How do you best develop the talent of your current team?  How do you groom a direct report to take on new responsibilities?  How do you grow your employees so that they can start scaling your business with you?

The secret ingredient is for you to coach and grow your team, and here are five tips to help you structure and run one-to-one coaching sessions with key team members.

This advice doesn't come from theory. It comes from a lifetime of real-world experience.

Thirty years ago, I played field hockey for the US national team. To support myself while I trained for the Olympics, I coached teams on three continents from kids to college, both men's and women's teams. Then, when that dream ended after injury, I moved into the world of business.

For over twenty years now, I've coached business owners and business leaders to thrive in their companies. In that time, my business coaching firm has worked with tens of thousands of businesses. And our methods have helped our clients spark and maintain a growth rate five times higher than the average among privately held companies.

These ideas work.  They aren't theory or conjecture. The five-step-process that I'm about to share with you has proven its effectiveness in the place where it matters most -- the marketplace.

These five steps will help you structure formal coaching conversations with key team members. Ultimately, this work will help you train your team to become owner-independent so that they can scale your business for you.

1. Get An Update

You should begin every coaching conversation by asking your employee for updates on the one or two most important projects that they're working on.

We actually like to have our business coaching clients send us their updates in advance of our meetings. We call these our "Big Rock Reports" because clients use them to update us on the big rocks that they're trying to move -- the one or two most important business activities that they've been working on. In these reports, they share their victories, their key challenges, and their aspirations for what big rocks they'd like to have moved next time.

But you don't necessarily need a formal pre-meeting report. You can just ask your key team member to deliver a rough, three to five minute update at the top of your meeting.

While they give you that update, be sure to take notes -- and not just on the bad stuff either. When you're coaching your team members, you're always going to have a dozen ideas for how they can improve. But now is not the time for that. These first five minutes are really for just two things: creating accountability and celebrating progress.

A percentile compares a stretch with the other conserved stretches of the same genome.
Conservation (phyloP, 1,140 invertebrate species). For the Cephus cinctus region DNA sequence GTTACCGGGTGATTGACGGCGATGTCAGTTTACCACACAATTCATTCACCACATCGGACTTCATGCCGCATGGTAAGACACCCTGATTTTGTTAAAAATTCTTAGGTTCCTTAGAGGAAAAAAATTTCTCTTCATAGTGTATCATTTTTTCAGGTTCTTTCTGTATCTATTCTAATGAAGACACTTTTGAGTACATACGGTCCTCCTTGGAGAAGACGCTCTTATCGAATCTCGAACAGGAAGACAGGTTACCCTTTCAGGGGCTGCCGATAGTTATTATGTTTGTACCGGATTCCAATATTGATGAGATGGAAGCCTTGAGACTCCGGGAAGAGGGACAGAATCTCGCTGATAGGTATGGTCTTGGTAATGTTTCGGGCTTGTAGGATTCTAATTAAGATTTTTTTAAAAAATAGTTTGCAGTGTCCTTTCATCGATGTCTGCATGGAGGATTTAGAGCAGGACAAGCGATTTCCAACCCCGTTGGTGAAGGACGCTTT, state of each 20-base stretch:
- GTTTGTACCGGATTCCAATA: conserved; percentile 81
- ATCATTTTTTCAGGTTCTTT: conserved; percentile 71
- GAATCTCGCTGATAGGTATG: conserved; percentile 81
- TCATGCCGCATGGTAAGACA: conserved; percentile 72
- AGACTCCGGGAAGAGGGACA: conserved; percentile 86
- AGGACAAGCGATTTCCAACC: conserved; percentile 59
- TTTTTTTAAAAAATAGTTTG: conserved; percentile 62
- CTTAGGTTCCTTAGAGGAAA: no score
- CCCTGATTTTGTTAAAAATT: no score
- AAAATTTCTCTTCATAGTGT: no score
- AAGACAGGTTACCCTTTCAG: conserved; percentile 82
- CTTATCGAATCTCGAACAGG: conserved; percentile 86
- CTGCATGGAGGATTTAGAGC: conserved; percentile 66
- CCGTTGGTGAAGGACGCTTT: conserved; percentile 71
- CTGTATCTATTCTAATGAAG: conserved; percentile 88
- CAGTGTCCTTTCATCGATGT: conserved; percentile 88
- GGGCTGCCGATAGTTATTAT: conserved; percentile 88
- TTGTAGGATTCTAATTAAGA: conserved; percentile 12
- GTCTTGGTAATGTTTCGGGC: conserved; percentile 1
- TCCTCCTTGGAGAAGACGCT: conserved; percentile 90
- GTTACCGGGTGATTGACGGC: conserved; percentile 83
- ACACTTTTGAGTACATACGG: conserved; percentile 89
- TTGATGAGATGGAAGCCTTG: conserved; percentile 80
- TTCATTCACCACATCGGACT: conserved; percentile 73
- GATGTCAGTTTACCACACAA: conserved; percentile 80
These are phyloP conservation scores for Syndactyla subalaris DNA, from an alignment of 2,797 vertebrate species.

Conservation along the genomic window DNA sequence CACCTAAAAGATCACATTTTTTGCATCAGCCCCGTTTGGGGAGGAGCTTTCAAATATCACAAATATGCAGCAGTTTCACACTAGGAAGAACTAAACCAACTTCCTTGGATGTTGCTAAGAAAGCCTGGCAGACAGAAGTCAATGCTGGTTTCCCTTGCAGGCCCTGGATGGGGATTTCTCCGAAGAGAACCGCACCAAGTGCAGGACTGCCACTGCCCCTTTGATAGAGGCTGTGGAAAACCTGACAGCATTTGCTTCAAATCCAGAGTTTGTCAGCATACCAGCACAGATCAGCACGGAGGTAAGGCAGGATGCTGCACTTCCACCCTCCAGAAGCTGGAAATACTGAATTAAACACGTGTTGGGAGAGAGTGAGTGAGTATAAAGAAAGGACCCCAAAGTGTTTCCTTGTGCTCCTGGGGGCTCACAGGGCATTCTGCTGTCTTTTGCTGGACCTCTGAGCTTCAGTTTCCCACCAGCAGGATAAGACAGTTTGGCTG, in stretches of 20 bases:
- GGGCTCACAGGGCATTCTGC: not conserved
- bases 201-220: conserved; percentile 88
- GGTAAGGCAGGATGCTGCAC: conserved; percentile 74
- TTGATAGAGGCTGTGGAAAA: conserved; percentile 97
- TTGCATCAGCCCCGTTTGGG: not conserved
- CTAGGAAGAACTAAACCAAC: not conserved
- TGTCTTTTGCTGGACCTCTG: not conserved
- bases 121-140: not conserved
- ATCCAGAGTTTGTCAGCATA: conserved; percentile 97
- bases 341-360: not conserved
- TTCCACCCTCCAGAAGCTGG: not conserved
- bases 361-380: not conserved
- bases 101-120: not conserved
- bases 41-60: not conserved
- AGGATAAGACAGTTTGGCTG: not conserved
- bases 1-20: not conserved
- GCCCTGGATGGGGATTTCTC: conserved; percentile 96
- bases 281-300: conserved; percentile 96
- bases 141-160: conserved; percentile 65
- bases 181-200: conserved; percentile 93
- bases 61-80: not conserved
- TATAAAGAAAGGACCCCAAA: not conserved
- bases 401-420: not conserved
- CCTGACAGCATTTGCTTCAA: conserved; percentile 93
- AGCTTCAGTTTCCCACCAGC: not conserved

Of course we're not going to give out blue ribbons just for participating. But you should give credit where it's due. Hopefully, you'll be able to find two or three specific victories to acknowledge.

Not only will this make your employee feel more fulfilled and appreciated, but it will also reinforce their desirable behavior. By contrast, if you focus on their failures, you'll actually be reinforcing that wrong behavior. If you've ever been river rafting, you'll know what I mean.

Before I had kids, my wife Heather and I used to do a little bit of whitewater kayaking. One of the principle things we learned early on was that when you're going down a rapid, you don't look at the rock. When you look at the rock, without even being aware of it, you change your body in such a way that you'll end up steering your raft directly into it. Instead, you should keep your eyes focused on where you want to go.

Of course, that seems counterintuitive -- you would think that if you want to avoid the rock, you need to keep your eyes on it. But I can tell you from experience -- keep your eyes on the rock and you hit the rock.

So in business as in river rafting: Focus on where you want to go. As you wrap up the first few minutes of your coaching session, give special attention to the positive behaviors that you want to reinforce -- the things that your employee has done well.

2. Lay Out The Agenda

Next, summarize the two or three things that you'd like to talk about during this meeting. Then invite them to add their own items to the agenda. Ask, "Is there anything else that you want to make sure we cover today?" And if they bring anything up, be sure to cover it.

Now, you could take the step of sending an agenda in advance. But generally for a one-to-one coaching session, you're not going to have time to do that in. And that's fine -- you'll probably come up with plenty of material during their update.